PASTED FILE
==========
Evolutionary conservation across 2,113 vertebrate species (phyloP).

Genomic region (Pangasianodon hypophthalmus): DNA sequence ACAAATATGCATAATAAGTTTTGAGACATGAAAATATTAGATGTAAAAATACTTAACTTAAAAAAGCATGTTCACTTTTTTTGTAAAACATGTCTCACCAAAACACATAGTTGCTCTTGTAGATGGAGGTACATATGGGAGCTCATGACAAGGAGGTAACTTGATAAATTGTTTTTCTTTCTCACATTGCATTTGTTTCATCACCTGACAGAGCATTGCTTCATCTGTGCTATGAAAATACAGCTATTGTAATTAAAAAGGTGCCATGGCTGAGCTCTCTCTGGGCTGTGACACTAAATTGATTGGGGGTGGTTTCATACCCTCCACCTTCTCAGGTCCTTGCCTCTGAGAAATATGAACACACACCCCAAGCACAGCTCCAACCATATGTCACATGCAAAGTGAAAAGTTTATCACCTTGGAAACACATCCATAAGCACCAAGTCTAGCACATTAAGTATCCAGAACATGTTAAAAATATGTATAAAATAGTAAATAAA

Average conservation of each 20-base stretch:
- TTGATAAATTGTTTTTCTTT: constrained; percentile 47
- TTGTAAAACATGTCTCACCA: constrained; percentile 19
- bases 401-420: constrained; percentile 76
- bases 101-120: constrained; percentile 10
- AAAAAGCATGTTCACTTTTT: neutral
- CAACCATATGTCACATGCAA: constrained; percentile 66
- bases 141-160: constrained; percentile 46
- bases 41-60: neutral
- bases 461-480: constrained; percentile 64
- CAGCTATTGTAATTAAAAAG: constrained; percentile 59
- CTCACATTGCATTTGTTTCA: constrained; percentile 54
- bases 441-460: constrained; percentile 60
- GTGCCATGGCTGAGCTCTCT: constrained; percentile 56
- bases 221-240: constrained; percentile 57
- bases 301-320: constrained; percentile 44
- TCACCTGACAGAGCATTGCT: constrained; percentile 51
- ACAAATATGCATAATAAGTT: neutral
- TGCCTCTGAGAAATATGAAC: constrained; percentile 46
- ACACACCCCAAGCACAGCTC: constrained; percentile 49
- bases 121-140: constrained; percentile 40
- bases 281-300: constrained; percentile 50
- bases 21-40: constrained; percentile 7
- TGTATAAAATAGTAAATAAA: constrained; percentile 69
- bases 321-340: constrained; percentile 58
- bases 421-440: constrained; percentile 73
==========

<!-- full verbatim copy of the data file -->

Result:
Evolutionary conservation across 2,113 vertebrate species (phyloP).

Genomic region (Pangasianodon hypophthalmus): DNA sequence ACAAATATGCATAATAAGTTTTGAGACATGAAAATATTAGATGTAAAAATACTTAACTTAAAAAAGCATGTTCACTTTTTTTGTAAAACATGTCTCACCAAAACACATAGTTGCTCTTGTAGATGGAGGTACATATGGGAGCTCATGACAAGGAGGTAACTTGATAAATTGTTTTTCTTTCTCACATTGCATTTGTTTCATCACCTGACAGAGCATTGCTTCATCTGTGCTATGAAAATACAGCTATTGTAATTAAAAAGGTGCCATGGCTGAGCTCTCTCTGGGCTGTGACACTAAATTGATTGGGGGTGGTTTCATACCCTCCACCTTCTCAGGTCCTTGCCTCTGAGAAATATGAACACACACCCCAAGCACAGCTCCAACCATATGTCACATGCAAAGTGAAAAGTTTATCACCTTGGAAACACATCCATAAGCACCAAGTCTAGCACATTAAGTATCCAGAACATGTTAAAAATATGTATAAAATAGTAAATAAA

Average conservation of each 20-base stretch:
- TTGATAAATTGTTTTTCTTT: constrained; percentile 47
- TTGTAAAACATGTCTCACCA: constrained; percentile 19
- bases 401-420: constrained; percentile 76
- bases 101-120: constrained; percentile 10
- AAAAAGCATGTTCACTTTTT: neutral
- CAACCATATGTCACATGCAA: constrained; percentile 66
- bases 141-160: constrained; percentile 46
- bases 41-60: neutral
- bases 461-480: constrained; percentile 64
- CAGCTATTGTAATTAAAAAG: constrained; percentile 59
- CTCACATTGCATTTGTTTCA: constrained; percentile 54
- bases 441-460: constrained; percentile 60
- GTGCCATGGCTGAGCTCTCT: constrained; percentile 56
- bases 221-240: constrained; percentile 57
- bases 301-320: constrained; percentile 44
- TCACCTGACAGAGCATTGCT: constrained; percentile 51
- ACAAATATGCATAATAAGTT: neutral
- TGCCTCTGAGAAATATGAAC: constrained; percentile 46
- ACACACCCCAAGCACAGCTC: constrained; percentile 49
- bases 121-140: constrained; percentile 40
- bases 281-300: constrained; percentile 50
- bases 21-40: constrained; percentile 7
- TGTATAAAATAGTAAATAAA: constrained; percentile 69
- bases 321-340: constrained; percentile 58
- bases 421-440: constrained; percentile 73